Runway Risks: Where the Rubber Hits the Road

John Gadzinski
Published in: 

John Gadzinski

John Gadzinski is a captain with Southwest Airlines and founder of Four Winds Consulting, which specializes in hazard identification and safety management. As a volunteer with the Southwest Airlines Pilots' Association (SWAPA), Gadzinski has participated in several NTSB investigations. He also served as air safety chairman for SWAPA and director of safety for the Coalition of Airline Pilot Associations, where he coordinated the safety policies and directed the national conferences for approximately 28,000 professional pilots. In the U.S. Navy, Gadzinski flew F-14s during two combat tours and served as an advanced training instructor in the A-4 Skyhawk. He ended his Naval service as a senior landing signals officer aboard the USS Eisenhower with 322 carrier landings.

On the surface, it looks simple. Airports pave thin strips of real estate for aircraft to land on, and pilots check their books to make sure those strips are long enough and properly equipped for their particular aircraft. The only way for things to turn out poorly is if someone messes up, right?

As a professional safety investigator, I've found the truth is often much more complex. "Going by the book" doesn't always ensure safe landings. But there's something airports can do to help, and it's not necessarily a multi-million dollar runway rehab.

Over the years, a great deal of time has been spent creating airplanes that fly. Notice I didn't say airplanes that stop. Modern jetliners have a great deal of information designed to keep the air going over their wings. Pilots have detailed information about systems that are rarely, if ever, the focus of attention. They can, for instance, read the temperature of cooling oil going into and out of a device; they can tell what the load is on the transformers. But when it comes to slowing the same airplane down after landing, very little system performance information is available.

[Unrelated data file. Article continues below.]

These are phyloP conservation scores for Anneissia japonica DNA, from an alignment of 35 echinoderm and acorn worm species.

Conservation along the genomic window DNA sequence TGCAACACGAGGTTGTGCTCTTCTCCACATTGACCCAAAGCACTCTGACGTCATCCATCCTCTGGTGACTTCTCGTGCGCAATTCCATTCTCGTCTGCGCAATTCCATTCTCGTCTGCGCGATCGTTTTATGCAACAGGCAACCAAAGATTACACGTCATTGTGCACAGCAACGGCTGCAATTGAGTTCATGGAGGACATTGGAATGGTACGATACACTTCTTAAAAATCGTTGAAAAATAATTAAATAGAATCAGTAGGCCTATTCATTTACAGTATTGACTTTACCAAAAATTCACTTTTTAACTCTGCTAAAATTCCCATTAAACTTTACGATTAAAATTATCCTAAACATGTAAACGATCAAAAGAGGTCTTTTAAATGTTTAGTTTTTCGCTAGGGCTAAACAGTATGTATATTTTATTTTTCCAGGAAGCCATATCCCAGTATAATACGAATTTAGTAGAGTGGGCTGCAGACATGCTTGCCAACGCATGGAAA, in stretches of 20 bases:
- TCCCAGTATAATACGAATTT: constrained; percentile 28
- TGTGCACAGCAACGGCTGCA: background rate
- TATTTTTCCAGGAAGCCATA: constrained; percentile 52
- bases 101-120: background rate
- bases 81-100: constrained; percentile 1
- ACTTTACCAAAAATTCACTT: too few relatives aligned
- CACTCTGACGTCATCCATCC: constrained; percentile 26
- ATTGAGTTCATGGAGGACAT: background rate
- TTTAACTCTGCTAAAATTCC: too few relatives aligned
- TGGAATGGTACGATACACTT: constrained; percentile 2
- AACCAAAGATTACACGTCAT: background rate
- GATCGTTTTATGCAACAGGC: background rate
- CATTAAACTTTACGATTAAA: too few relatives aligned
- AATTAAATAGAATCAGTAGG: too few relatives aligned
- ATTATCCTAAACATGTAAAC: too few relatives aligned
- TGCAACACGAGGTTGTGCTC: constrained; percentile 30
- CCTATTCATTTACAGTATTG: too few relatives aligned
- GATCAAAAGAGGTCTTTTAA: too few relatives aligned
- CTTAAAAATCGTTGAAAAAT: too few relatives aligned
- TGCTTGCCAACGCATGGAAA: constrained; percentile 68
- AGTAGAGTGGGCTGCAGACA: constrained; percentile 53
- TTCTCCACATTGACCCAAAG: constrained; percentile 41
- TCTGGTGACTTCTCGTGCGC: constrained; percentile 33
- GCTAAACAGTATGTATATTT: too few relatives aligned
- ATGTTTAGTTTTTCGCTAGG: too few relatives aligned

Since manufacturers are not required to test jetliners on contaminated runways (such conditions are almost impossible to standardize), advisory data is generated to predict performance on generic surfaces with standing water, snow and ice. While this information can be very useful, it depends entirely on the conditions pilots actually encounter.

There is one more set of eyes that can play a large role. That "set of eyes" is an aircraft's antiskid system. No matter how hard the brakes are applied, how good the data is or how long the runway is, the antiskid system will have the deciding vote in whether the brakes get 300 PSI of hydraulic pressure or 3,000 PSI - and there's usually no cockpit indication, even in the most advanced airliners. As a result, small variables in aircraft performance, pilot performance and runway conditions can combine unexpectedly to send an aircraft off the end of even the most carefully constructed runway.